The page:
Tuesday, June 07, 2016

It used to be good to be Elizabeth Holmes (didn’t it?)

Yesterday, Pink Slip wrote about the list of the wealthiest women, self-made edition, in the U.S. Conspicuous for her absence was Elizabeth Holmes. Last year, Holmes, with a net worth of $4.5 billion, was on top of the pack. Today, she’s worth something closer to, well, zero.

Even by wunderkind standards, Holmes – who is all of 32 – is a wunderkind.

When she was nine years old, Holmes wrote in a letter to her father saying, “What I really want out of life is to discover something new, something that mankind didn’t know was possible to do.” When Holmes was 9, her family moved to Houston and then China, where she started a business selling C++ compilers to Chinese universities. (This according to Wikipedia.)

Hmmm. When I was 9 years old, I was writing letters to my cousin Ellen saying things like “our new baby cries a lot, but she’s really cute.” That was when I wasn’t newspaper clippings into my Ted Williams scrapbook. Or entering Big Brother Bob Emery’s Curlicue Contest. (With my fabulous Crayola rendering of a guy wrapped in bandages, sitting in a wheelchair, I was one of the prize winners.) So it’s not as if I were completely lacking in genius. Perhaps if I’d had the opportunity to live in China, rather than idling the hours digging a sandbox hole to it, I’d have started a business selling the 1959 equivalent of a C++ compiler. Nah….

Back to Holmes, fast forward a decade, and in 2003 she was onto that “something that mankind didn’t know was possible to do.” That something was a blood-testing device (dubbed Edison) that could work off of a finger-stick’s worth of blood, rather than those multiple vials that the phlebotomist draws when you need your blood tested. Based on her invention, Holmes was able to raise $700M+ in venture. Her company, Theranos, was valued at $9B.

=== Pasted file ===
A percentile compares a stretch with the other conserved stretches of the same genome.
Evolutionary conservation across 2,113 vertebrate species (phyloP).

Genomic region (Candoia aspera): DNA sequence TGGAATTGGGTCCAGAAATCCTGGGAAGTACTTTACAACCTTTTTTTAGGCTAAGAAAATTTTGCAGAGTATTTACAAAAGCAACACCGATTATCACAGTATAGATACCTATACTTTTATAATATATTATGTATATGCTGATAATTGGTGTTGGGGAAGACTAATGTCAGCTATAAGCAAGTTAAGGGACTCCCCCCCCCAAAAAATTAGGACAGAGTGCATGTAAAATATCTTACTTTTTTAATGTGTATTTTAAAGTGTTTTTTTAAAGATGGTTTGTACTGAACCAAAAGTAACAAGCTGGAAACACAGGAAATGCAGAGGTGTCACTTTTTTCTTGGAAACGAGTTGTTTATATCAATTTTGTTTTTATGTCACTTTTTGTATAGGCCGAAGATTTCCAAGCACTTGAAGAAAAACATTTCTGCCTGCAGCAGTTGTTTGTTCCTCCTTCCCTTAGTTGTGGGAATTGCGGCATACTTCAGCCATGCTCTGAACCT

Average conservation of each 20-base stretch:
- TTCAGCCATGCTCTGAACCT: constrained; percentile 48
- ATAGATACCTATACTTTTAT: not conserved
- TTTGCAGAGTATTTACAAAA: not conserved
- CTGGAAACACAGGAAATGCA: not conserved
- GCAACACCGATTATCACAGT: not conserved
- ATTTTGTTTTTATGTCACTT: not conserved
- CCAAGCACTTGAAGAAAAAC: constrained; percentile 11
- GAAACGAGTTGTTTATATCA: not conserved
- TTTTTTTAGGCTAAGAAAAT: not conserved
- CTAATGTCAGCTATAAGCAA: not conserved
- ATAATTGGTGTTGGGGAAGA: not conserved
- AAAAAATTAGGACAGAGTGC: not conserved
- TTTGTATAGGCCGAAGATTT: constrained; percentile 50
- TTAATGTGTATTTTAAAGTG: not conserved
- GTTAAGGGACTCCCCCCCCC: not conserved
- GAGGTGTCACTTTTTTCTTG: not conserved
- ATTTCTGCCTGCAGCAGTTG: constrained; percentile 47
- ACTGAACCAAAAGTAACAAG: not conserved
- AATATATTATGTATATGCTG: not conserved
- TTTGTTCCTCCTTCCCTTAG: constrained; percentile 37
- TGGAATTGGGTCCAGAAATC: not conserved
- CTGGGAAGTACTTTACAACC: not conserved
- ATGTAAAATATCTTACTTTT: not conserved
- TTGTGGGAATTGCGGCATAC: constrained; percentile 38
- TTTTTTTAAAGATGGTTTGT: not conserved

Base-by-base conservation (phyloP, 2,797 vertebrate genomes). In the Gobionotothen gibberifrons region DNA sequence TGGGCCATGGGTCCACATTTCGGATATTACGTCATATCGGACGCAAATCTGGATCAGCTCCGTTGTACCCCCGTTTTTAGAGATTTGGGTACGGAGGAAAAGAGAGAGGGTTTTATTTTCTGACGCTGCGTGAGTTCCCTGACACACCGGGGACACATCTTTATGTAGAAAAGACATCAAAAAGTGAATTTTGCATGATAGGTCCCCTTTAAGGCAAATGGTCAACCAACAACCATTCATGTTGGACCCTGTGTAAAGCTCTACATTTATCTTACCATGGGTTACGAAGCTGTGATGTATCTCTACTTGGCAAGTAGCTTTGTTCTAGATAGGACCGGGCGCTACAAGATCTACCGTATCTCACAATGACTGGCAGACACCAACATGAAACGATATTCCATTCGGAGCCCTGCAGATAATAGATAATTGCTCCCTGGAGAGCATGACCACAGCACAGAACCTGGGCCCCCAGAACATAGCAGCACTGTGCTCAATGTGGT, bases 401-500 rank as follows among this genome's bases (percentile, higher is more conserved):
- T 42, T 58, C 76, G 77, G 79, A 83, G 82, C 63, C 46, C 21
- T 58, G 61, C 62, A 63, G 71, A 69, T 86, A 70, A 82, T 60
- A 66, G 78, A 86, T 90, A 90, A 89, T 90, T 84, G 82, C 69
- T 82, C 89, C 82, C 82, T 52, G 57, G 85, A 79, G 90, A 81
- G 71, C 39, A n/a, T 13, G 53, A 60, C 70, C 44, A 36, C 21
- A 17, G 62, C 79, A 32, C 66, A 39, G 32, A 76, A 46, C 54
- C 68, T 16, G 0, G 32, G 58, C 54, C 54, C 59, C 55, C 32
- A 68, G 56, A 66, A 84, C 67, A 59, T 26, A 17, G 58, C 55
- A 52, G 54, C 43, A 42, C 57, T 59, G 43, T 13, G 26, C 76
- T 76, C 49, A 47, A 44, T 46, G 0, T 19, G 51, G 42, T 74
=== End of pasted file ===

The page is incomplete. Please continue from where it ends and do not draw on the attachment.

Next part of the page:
Since then, Theranos has been hit with allegations that its tests are inaccurate and is being investigated by an alphabet soup of federal agencies. That, plus new information indicating Theranos’ annual revenues are less than $100 million, has led FORBES to come up with a new, lower estimate of Theranos’ value. (Source: Forbes)

That valuation is less than one-tenth of that $9B, and, at $800M, pretty darned close to the $724M that Theranos raised. Given the way the company is structured,Holmes hefty share of common stock would take back seat to those holding preferred shares in the event of a company liquidation. Not that this is necessarily going to happen, but that’s the scenario in which Holmes is worth nothing.

It’s entirely possible that Theranos will stage a comeback, and that the promise of being able to run dozens of tests from one drop of blood will be realized. The company will end up being worth $9B – or more – and Holmes will be back on top of the heap. And Holmes will win a Noble Prize. Or something.


The company has told the Centers for Medicare and Medicaid Services that it has issued tens of thousands of corrected blood-test reports to doctors and patients, voiding some results and revising others, according to the person familiar with the matter.

That means some patients received erroneous results that might have thrown off health decisions made with their doctors. (Source: WSJ)

This sure doesn’t sound good. Among the fallout from all this: relationships with Walgreen’s (their source of sales) and Siemens (technology partnership) are on the ropes.

So, at the moment, things aren’t looking so good for Theranos. While some are claiming that this is all a plot by the incumbent blood labs and equipment makers who are afraid of Theranos the Disrupter, and that a lot of the animus being directed at Holmes is because she’s a striking, young blonde, others are claiming that there is no special device – that the entire enterprise has been nothing other than an emperor’s-new-clothes fraud from the outset. And that Holmes should be in jail.

I don’t have a dog in this hunt. Whatever’s going to happen with Theranos and Holmes is going to happen to Theranos and Holmes. Maybe she actually is a genius. Maybe her only real genius is for self-promotion and “image.” (Like Steve Jobs, she only wears black turtlenecks.) Whatever happens, it can’t feel good to have gone from being the richest self-made woman in America to someone worth zero.

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